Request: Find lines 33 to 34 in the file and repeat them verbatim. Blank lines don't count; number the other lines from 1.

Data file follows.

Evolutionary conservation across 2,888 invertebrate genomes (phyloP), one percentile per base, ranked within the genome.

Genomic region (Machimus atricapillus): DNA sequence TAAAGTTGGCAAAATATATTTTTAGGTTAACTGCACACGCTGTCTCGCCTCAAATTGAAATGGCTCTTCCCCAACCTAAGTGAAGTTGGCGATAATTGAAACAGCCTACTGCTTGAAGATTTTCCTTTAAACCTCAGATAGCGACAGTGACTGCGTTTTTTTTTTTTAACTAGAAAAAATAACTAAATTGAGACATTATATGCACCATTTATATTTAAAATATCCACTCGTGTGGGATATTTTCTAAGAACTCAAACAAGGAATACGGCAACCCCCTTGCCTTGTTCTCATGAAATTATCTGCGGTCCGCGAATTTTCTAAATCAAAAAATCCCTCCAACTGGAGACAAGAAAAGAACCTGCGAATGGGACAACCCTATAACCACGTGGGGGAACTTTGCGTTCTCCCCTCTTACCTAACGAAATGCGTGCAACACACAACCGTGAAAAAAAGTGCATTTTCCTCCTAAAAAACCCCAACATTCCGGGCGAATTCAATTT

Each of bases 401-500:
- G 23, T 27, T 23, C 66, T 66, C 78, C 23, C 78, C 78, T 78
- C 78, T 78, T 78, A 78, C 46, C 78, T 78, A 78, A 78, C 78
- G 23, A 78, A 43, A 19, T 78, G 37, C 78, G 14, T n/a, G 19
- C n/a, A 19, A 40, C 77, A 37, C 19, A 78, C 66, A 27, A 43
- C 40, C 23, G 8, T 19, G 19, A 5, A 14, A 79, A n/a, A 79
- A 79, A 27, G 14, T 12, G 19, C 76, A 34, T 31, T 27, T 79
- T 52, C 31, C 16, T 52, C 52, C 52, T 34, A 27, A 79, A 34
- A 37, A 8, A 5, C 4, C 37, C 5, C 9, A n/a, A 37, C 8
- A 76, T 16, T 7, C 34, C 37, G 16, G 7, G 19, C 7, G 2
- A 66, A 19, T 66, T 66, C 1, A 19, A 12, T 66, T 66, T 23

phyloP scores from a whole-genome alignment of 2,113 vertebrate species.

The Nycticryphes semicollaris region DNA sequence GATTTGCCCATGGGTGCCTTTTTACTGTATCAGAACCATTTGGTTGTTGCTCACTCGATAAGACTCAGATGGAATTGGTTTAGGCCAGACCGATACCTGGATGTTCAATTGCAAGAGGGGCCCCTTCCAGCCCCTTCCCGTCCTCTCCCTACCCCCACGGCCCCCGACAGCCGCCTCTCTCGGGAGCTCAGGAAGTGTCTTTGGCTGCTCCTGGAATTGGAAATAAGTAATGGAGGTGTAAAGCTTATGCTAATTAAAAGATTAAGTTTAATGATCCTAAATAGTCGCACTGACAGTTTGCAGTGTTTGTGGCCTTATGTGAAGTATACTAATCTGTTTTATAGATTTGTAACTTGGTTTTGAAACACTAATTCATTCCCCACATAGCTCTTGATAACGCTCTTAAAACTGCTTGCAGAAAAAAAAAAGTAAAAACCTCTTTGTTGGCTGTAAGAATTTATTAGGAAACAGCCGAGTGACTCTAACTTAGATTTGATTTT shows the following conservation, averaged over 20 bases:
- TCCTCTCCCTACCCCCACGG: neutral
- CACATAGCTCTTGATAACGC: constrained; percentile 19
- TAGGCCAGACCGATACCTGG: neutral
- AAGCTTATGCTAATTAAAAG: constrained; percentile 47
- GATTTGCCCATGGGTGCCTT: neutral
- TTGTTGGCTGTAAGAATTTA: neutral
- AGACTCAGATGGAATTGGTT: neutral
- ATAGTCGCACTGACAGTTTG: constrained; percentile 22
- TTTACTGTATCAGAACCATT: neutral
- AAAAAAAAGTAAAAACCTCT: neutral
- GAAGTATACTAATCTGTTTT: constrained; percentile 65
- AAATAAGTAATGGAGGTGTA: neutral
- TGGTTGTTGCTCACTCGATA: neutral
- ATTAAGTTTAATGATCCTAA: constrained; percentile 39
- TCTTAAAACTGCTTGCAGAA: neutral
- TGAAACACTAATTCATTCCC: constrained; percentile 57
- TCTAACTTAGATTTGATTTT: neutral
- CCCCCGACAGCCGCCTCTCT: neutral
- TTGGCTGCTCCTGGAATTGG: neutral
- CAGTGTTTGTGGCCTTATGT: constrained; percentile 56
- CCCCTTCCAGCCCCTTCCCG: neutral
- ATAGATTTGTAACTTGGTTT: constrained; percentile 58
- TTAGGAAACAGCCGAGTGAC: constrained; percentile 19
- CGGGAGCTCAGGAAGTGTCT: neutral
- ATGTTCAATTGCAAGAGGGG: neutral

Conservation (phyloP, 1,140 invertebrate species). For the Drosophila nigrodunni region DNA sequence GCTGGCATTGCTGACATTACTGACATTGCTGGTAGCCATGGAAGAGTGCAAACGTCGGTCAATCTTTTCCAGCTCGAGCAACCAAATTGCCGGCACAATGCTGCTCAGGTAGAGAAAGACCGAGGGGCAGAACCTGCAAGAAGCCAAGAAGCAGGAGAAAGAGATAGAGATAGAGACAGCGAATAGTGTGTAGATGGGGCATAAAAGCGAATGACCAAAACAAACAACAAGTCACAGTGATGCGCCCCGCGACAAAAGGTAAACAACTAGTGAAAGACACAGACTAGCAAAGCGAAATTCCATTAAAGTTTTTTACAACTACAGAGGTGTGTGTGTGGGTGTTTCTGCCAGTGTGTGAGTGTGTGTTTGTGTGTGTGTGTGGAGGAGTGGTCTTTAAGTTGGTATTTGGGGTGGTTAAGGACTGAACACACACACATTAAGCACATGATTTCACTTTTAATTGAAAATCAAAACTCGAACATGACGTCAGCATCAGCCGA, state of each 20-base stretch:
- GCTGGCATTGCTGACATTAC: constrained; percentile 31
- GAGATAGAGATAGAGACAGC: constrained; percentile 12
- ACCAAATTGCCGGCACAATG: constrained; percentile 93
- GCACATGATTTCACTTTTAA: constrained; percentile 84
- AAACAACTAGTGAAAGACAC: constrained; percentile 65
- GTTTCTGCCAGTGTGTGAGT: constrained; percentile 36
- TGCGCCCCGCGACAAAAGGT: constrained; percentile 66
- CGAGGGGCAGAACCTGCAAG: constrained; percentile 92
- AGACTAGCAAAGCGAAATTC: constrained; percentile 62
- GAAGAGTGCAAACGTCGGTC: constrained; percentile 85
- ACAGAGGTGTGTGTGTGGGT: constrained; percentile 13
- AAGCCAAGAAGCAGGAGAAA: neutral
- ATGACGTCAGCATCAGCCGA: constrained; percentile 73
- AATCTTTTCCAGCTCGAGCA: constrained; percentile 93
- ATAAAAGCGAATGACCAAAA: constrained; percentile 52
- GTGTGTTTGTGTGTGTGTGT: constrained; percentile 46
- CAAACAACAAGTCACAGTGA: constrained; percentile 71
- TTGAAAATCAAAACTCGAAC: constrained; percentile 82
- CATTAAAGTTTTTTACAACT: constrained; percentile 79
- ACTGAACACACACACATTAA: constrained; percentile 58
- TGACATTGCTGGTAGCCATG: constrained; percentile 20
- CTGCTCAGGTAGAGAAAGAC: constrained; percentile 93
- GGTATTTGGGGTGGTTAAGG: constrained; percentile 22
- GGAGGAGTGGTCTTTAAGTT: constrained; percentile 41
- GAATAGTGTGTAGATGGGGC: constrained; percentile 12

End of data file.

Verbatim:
- CCCCCGACAGCCGCCTCTCT: neutral
- TTGGCTGCTCCTGGAATTGG: neutral